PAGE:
Please note: Truss rod adjustments are
considered to be routine maintenance and
will not be covered under the Gretsch
Illustration 4.
Showing adjustment with 5/16” nut driver on
Professional Series instrument.
Remove truss
rod cover from
headstock. Using
appropriate tool,
turn rod nut
Truss rod cover.
Adjustment of Action
String height and tension typically
determine the ease with which the strings
can be depressed. This description of
playability is usually called the “action”, and
is determined by the distance between the
strings and the frets.
Depending on your technique or style of
play, high action can sometimes be difficult to
play, and low action may result in string buzz.
Most electric guitars have height adjustable
bridges with adjustable saddles that allow
you to easily tailor the action to your needs.
On a flat-top or classical guitar, adjustment
is a little more involved. To lower the action,
the bridge saddle must be removed, cut
down to the appropriate height and then reinstalled. To raise the action, the saddle must
be removed and replaced by a new, higher
Please note: These types of action
adjustments on acoustic guitars, should
be performed only by an experienced and
qualified repairman.
A comprehensive guitar setup guide, with
detailed setup specifications, is available on
the F.M.I.C. Customer Service website at
Pickup Adjustment
Each Hilo’TronTM head has one set
of 6 adjustable screw pole-pieces. Each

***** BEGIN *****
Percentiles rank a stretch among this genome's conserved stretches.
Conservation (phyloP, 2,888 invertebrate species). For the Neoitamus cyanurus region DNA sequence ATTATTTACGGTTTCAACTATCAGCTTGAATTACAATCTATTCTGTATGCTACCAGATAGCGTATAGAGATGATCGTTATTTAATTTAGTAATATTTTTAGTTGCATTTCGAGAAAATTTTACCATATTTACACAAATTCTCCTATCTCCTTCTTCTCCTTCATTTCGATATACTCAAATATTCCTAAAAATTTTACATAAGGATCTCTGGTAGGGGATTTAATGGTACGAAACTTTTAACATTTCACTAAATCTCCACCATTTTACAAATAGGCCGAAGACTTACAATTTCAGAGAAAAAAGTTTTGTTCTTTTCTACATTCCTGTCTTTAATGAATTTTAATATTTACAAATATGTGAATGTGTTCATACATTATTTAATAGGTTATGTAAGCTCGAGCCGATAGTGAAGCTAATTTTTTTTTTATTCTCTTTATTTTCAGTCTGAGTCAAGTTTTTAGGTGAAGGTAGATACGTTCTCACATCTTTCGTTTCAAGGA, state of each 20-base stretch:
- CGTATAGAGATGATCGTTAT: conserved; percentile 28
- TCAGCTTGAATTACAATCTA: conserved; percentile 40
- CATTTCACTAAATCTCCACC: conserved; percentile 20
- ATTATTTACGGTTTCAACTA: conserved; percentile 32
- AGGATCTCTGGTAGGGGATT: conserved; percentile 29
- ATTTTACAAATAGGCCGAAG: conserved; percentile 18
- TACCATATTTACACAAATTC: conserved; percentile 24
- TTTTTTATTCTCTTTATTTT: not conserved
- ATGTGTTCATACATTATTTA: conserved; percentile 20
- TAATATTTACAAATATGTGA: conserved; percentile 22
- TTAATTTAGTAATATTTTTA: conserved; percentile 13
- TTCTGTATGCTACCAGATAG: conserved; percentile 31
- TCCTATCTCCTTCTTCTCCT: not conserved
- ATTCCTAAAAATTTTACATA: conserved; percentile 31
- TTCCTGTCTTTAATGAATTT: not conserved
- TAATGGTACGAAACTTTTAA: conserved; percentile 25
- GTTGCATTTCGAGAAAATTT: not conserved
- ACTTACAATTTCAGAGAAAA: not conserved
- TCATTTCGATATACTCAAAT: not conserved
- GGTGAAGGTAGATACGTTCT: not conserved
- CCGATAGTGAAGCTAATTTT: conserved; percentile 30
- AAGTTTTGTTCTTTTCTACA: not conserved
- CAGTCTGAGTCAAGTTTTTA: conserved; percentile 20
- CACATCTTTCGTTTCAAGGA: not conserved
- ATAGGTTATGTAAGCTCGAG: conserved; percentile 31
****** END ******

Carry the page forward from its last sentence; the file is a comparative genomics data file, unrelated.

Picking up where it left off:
Filter’TronTM head has two sets of
6 adjustable screw pole-pieces. Each
DynaSonicTM head has 6 alnico pole-pieces
with separate height adjustment screws. The
purpose of these adjusting screws is to enable
the player to adjust the tonal balance of their
guitar to their own personal taste. (Note: The
factory has preset the adjustment screws to
give the best over-all performance for the
majority of guitarists.) However, there are
players who require a specific type of balance
to fit their individual style of playing. By
raising or lowering the pole-pieces with a
small screwdriver, the volume of each string
can be increased or decreased to suit your
particular needs.
CAUTION: When raising the pole-pieces,
make sure that you leave enough clearance
for the string to vibrate freely. Do not let the
screw or pole-piece touch the string.
Floating Bridge Adjustment
Gretsch® guitars use a variety of “floating”
bridges including, the compensated
Synchromatic bridge, the fully adjustable
bridge, the original straight bar-bridge, the
space control bridge, the original roller bridge
and the compensated Bigsby® bridge, coupled
with both fixed and vibrato tailpieces.
A floating bridge typically has an arched
wooden or aluminum base that is held in
its proper position on the instrument by
the downward pressure of the strings. If
the bridge is bumped or moved during restringing, the intonation will no longer be
To reset the intonation adjustment, check
both the 12th fret harmonic and the stopped
12th fret tuning of both the high and low Estrings, and adjust as follows:
If the pitch of the note at the 12th fret is
sharp, relative to the pitch of the harmonic,
lightly tap the foot of the bridge to move
it back toward the tailpiece until the two
pitches agree.
If the pitch of the note at the 12th fret is
flat relative to the pitch of harmonic, lightly
tap the foot of the bridge to move it forward
toward the neck until the two pitches agree.
When the harmonic and 12th fret pitches
agree on both the E-strings of a nonadjustable floating bridge, the instrument is
properly intonated.
To fine-tune the fully adjustable bridges,
adjust each saddle forward or back with the